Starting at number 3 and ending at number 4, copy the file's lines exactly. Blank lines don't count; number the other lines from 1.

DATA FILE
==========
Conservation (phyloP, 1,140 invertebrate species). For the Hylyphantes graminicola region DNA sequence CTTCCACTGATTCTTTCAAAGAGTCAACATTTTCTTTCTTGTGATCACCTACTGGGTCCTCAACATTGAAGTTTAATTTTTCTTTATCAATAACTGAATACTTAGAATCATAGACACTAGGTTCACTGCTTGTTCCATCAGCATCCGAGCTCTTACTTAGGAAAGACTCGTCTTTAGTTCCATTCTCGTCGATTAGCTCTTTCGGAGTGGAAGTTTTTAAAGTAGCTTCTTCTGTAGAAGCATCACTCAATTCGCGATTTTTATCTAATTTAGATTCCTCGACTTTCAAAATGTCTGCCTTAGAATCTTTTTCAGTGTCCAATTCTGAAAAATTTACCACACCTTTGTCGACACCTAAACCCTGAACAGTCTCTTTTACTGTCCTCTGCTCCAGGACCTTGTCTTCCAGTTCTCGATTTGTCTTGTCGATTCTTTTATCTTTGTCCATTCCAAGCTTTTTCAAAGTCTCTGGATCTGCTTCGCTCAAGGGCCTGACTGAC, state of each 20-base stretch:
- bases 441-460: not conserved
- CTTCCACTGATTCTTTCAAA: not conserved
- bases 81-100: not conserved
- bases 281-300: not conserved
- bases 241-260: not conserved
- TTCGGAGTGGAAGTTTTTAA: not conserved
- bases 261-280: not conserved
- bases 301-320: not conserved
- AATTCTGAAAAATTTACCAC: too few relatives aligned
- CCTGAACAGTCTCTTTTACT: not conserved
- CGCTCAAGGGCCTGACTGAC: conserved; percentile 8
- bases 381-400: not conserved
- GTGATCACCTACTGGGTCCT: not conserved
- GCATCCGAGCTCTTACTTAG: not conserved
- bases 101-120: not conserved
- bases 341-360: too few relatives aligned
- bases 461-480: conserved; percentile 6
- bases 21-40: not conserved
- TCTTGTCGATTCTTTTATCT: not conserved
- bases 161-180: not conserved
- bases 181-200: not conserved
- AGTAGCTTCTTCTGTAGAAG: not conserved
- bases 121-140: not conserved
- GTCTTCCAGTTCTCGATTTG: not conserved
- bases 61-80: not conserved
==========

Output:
- CTTCCACTGATTCTTTCAAA: not conserved
- bases 81-100: not conserved